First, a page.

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Expect another summer of surprises — and wipeouts — at the global box office. The big question is whether summer 2016 can match 2015, when revenue during the May-to-Labor Day corridor came in at $9.5 billion, including $4.5 billion in North America, second only to 2013's $4.9 billion. Last year's boon was led by Jurassic World, which stomped to an unexpected $652.3 million domestically and $1.67 billion globally. But there were also high-profile bombs (remember Tomorrowland, Terminator: Genisys and Fantastic Four?).
Captain America: Civil War, kicking off summer in high style May 6, already has grossed $296 million domestically and $943 million globally as of May 16. And Jodie Foster's adult-skewing Money Monster, starring George Clooney, opened to a better-than-expected $14.9 million over the May 13-15 weekend after a splashy debut in Cannes. "In reality, there is no way to know how each movie will perform, and all it takes is one or two overperformers to be the difference between a massive, record-breaking summer and a lackluster one at the box office," says comScore's Paul Dergarabedian.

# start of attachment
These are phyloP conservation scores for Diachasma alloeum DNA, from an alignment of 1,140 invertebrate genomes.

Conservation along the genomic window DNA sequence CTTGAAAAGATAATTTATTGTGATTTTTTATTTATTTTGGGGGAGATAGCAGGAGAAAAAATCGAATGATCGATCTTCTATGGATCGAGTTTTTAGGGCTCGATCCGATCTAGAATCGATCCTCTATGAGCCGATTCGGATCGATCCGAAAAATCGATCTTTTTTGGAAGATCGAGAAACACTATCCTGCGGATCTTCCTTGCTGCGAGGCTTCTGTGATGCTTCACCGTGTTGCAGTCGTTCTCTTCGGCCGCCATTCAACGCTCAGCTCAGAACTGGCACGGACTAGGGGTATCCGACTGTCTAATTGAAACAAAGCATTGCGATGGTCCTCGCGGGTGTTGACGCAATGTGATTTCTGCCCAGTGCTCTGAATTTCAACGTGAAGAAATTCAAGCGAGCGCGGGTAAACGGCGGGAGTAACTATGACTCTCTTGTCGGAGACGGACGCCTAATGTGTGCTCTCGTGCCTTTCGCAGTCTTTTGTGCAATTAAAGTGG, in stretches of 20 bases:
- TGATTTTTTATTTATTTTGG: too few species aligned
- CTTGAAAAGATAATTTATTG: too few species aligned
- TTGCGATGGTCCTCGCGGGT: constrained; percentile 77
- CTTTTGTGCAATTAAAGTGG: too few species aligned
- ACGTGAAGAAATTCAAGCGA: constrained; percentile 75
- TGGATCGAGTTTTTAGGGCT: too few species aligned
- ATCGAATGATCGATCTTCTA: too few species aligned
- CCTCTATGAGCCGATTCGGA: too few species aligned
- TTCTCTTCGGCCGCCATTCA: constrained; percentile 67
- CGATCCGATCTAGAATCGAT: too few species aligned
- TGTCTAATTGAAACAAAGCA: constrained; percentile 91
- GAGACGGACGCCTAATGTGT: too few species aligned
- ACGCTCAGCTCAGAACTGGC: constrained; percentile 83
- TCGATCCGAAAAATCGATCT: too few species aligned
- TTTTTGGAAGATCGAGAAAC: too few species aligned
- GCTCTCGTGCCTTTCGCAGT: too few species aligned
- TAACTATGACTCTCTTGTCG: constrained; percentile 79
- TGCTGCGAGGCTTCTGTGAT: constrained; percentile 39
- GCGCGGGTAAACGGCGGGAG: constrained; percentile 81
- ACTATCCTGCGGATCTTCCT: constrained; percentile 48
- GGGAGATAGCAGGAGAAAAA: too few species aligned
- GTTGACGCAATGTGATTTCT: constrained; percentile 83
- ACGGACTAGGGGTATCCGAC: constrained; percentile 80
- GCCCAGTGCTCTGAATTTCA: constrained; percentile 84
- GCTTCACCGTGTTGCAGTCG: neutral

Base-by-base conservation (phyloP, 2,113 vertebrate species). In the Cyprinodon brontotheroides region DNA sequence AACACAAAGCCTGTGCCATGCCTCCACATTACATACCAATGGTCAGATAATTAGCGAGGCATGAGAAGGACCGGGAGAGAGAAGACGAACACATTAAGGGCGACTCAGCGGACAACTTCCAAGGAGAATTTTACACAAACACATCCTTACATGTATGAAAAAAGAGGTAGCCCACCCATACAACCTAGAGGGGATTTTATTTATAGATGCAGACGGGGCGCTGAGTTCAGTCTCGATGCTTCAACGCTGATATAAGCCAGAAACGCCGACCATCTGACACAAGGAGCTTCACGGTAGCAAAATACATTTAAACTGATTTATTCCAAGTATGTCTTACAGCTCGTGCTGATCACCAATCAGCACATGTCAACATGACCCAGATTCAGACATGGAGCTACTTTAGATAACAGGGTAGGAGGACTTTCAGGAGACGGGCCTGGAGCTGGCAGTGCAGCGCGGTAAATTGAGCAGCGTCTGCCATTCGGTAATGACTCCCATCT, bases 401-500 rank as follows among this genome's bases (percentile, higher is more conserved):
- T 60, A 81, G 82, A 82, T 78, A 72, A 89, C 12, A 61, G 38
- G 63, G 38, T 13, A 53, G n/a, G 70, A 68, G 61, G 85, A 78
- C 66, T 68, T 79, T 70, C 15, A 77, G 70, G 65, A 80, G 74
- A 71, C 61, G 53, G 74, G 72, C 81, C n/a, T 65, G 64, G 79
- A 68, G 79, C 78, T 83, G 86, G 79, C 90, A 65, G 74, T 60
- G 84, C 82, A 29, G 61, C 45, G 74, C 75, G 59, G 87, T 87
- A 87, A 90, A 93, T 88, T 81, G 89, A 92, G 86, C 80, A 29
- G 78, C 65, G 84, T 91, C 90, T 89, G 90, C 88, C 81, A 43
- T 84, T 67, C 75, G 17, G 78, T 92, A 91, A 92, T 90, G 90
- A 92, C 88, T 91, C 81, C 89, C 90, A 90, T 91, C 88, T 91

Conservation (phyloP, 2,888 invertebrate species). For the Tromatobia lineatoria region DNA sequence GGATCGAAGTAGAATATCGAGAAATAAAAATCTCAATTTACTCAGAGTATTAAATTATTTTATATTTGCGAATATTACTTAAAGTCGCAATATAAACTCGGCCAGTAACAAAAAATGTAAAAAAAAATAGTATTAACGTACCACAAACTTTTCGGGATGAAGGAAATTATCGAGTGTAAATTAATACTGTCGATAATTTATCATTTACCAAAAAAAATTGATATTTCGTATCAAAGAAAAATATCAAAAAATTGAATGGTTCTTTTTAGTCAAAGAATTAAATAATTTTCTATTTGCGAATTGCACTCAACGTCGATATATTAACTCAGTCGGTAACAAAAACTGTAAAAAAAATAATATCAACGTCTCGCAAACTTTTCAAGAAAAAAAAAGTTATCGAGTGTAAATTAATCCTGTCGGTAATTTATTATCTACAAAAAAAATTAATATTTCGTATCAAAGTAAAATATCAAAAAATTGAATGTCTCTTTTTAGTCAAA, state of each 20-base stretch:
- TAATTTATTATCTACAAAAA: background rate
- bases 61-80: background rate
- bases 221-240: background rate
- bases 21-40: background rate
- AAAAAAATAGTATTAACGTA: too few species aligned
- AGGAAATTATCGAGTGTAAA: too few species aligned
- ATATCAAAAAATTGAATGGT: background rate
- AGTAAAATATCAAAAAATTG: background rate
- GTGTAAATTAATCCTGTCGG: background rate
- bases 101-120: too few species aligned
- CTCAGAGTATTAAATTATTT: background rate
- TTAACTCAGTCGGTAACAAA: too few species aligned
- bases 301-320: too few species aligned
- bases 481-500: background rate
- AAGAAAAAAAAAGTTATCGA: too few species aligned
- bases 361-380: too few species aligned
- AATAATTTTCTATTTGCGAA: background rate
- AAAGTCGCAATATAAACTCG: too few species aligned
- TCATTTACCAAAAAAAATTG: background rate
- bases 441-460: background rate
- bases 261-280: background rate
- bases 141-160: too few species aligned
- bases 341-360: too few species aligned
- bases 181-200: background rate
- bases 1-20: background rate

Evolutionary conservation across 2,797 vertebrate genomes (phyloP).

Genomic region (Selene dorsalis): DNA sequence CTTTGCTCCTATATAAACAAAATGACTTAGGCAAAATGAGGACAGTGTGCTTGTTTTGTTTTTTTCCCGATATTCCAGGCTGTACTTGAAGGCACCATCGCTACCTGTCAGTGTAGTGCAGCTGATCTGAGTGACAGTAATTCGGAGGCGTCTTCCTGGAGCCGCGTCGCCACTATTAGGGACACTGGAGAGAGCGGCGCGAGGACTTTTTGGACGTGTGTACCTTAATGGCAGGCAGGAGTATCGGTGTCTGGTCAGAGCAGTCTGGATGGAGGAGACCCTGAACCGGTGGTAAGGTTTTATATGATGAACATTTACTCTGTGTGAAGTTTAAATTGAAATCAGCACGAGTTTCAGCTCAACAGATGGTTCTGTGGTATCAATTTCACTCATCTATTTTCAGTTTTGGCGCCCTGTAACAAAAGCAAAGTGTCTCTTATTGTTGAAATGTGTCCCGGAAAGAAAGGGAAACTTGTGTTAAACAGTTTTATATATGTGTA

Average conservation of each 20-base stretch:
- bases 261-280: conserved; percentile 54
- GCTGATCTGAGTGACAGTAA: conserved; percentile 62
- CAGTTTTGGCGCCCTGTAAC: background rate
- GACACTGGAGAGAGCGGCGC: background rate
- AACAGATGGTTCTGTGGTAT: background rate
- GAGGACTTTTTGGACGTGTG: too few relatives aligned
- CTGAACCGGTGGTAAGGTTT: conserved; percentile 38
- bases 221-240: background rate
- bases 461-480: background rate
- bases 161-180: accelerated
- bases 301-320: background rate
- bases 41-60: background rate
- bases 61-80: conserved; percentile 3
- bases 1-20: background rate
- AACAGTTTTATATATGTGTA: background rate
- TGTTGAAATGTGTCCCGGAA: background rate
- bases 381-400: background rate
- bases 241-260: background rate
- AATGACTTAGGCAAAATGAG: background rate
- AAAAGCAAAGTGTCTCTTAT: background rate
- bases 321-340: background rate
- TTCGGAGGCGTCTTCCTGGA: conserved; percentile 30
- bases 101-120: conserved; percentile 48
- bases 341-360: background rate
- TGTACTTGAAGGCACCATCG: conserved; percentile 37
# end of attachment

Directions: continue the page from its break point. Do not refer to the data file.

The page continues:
All told, there will be 55 wide releases, compared with 49 last year, from the six majors, new studio STX Entertainment, Lionsgate and independent distributors (insiders agree Disney will be the big winner with Civil War, Alice Through the Looking Glass, The BFG and Finding Dory). And then there's the healthy menu of indie films that will launch in limited runs including Maggie's Plan, starring Greta Gerwig, Bill Hader and Ethan Hawke (Sony Classics, May 20); Nicolas Winding Refn's The Neon Demon (Amazon/Broad Green, June 24); Absolutely Fabulous: The Movie (Fox Searchlight, July 22); and exec turned first-time director James Schamus' Indignation (Roadside, July 29). And Focus Features/Laika could whip up strong family business with Kubo and the Two Strings (Aug. 19).
Among tentpoles, box-office analyst Jeff Bock says no film arrives with more baggage than Sony's Ghostbusters (already under scrutiny for its lackluster trailer). "The largest hurdle to overcome with reboots of well-liked films is this: If it's not better than the original, why should audiences bother?"
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